This story is about life lessons, not giving up, the kindness of strangers, and a purse.
Yes, a purse.
Earlier this month, Jill, Emma and I were fortunate to attend the Pittsburgh Steelers-Kansas City Chiefs game at Heinz Field. Chris Ballard, who grew up across the street from my family in Texas City, now works for the Chiefs and arranged the tickets, complete with a pregame pass to stand on the sidelines.
Things started smoothly. Traffic was light for once on the trip from Virginia to Pittsburgh — a rare occasion indeed — and we had a nice time with Emma, who we had not seen since she started her freshman year at Point Park University. Emma gathered a group of her friends — new and old — for an Art & Dance shoot at Point State Park.
All in all, a very nice day leading up to the main event — a nationally televised Sunday Night Football game.
I hoped to bring my camera to the game, but Chris told me to look at the venue rules beforehand to make sure, and professional cameras were on the don’t list. Security crackdowns have been in force at major events around the country for the past several years, so it came as no surprise. We’ve been to several games at Nationals Park, and know the search-before-entry drill all too well.
But we didn’t realize that purses were on the banned list, too. Only small clear bags are allowed in the stadium and even if you dump your purse’s contents into an accepted clear bag, you can’t carry the purse in.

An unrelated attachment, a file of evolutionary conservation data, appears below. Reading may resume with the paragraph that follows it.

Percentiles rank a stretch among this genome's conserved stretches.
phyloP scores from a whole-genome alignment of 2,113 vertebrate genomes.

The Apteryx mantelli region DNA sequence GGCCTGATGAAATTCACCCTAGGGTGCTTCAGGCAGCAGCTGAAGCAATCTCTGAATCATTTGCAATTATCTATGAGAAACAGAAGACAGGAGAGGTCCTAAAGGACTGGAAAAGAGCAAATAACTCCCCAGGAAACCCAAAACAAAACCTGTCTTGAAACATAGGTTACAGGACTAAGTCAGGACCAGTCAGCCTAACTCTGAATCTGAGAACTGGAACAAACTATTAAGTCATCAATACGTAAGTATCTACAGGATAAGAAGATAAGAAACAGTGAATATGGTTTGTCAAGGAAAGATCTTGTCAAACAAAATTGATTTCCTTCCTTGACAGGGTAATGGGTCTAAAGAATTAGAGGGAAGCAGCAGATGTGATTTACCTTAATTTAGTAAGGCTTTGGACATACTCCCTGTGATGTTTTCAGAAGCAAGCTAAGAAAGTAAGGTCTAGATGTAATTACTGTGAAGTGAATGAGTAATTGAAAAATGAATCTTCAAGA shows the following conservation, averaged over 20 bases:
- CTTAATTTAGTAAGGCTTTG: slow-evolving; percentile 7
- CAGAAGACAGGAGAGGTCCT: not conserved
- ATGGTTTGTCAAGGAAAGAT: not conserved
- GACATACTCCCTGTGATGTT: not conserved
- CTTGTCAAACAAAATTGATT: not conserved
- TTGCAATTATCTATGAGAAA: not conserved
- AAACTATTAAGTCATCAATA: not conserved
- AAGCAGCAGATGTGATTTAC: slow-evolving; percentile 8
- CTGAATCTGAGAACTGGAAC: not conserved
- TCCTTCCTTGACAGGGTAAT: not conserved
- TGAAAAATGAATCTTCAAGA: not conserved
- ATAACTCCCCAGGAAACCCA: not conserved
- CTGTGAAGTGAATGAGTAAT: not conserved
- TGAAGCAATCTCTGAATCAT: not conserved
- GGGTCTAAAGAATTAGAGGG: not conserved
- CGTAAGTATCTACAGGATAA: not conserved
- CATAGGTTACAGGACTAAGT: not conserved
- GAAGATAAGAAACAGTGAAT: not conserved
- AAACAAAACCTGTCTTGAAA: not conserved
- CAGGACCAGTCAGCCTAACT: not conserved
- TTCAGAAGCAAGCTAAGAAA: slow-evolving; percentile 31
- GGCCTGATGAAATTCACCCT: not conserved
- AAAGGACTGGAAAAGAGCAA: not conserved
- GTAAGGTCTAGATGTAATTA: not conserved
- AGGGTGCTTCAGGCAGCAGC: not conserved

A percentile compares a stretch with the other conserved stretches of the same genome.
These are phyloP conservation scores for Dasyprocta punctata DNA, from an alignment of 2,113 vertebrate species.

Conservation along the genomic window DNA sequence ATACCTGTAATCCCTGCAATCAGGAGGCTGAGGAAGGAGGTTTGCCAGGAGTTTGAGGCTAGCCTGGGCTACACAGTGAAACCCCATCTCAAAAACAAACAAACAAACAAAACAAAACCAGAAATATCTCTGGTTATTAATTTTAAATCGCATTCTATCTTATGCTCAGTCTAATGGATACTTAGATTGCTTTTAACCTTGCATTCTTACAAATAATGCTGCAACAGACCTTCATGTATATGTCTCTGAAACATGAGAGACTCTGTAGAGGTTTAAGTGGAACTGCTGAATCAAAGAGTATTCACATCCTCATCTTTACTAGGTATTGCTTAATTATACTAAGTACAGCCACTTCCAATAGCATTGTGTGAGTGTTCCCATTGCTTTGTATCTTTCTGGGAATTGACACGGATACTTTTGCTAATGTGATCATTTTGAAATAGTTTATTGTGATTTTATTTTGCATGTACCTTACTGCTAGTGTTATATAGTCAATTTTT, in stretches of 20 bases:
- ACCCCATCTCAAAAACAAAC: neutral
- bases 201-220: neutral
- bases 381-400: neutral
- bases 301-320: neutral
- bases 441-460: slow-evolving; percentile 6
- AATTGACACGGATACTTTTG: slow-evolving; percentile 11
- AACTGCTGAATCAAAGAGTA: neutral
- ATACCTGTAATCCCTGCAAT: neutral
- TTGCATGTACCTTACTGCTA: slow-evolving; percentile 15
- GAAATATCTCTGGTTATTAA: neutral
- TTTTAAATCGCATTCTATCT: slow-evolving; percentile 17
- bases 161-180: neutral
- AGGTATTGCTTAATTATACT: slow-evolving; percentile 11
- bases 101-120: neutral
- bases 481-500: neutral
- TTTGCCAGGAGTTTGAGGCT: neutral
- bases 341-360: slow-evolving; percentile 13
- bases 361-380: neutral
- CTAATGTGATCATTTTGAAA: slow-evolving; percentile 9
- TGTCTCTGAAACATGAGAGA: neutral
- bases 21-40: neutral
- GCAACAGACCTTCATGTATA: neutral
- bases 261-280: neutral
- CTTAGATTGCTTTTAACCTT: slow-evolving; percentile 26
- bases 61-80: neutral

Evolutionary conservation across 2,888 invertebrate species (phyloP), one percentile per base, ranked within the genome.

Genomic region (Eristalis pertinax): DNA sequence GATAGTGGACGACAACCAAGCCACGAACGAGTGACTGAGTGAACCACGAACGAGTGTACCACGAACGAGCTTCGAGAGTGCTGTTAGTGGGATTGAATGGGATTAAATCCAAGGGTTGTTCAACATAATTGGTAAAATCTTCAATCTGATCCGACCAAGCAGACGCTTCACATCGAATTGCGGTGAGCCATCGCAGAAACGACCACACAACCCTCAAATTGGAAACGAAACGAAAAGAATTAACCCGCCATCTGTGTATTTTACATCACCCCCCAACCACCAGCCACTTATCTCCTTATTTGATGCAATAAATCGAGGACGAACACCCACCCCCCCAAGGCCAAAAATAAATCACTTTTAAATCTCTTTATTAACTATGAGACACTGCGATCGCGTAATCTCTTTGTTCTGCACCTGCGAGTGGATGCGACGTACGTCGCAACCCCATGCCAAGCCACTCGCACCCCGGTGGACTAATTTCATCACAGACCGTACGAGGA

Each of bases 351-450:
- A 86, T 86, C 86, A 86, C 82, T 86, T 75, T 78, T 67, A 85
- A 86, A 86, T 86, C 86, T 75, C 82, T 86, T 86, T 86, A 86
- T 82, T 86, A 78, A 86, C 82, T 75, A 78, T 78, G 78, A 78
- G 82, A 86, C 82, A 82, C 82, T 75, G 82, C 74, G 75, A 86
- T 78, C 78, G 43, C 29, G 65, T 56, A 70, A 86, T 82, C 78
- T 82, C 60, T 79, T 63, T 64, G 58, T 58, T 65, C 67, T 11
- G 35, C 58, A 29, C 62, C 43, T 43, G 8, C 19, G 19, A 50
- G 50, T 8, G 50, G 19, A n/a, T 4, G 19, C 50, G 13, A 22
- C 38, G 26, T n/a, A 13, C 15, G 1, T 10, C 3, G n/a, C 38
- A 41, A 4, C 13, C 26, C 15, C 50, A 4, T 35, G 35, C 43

“Sorry, those are the rules,” the security guard said, pointing to a number of purses and bags residing in a nearby trash can.
Suddenly the nice day was turning almost as dark as the skies above.
I always tell my kids, "Don't be afraid to ask for something worthwhile, no matter how outlandish the request may seem." The worst thing a person can say is “no,” and rejection is part of life.
Occasionally, if you’re courteous and polite, people will surprise you with the same in return.
We didn’t have much time, but I decided to embark on a “Save the Purse” quest. I went to the box office and the customer service desk, asking if someone could hold on to it until after the game, but I was summarily rebuffed.
Finally, I walked over to the Don’s Appliances truck. Not being from the area, I didn’t know that Don’s is a luxury manufacturer of fancy kitchens, or that the gentleman handing out free samples of food is actually a master chef named Anthony Marino.
I explained the situation about the purse, the fact we were from out of town, in Pittsburgh to see our daughter, meeting a friend at the game, etc. Could I stash the purse with them and pick it up later?
Unfortunately, the truck left at kickoff, so that was out of the question.
Fortunately, Chef Marino is also married — “I understand,” he said with a smile when I told him my story — and an extremely nice person. He offered to ship the purse to us when he went to work the next day.
Three days later, the package arrived via UPS. All we had to do was mail a check to Don’s Appliances for the shipping.
So there’s your happy ending, affirmation that even in these most contentious of times, there are still some kind people in this world. Sometimes, all you have to do is ask, and when things work out in your favor, offer a grateful thank you.
Remember, you never know unless you try.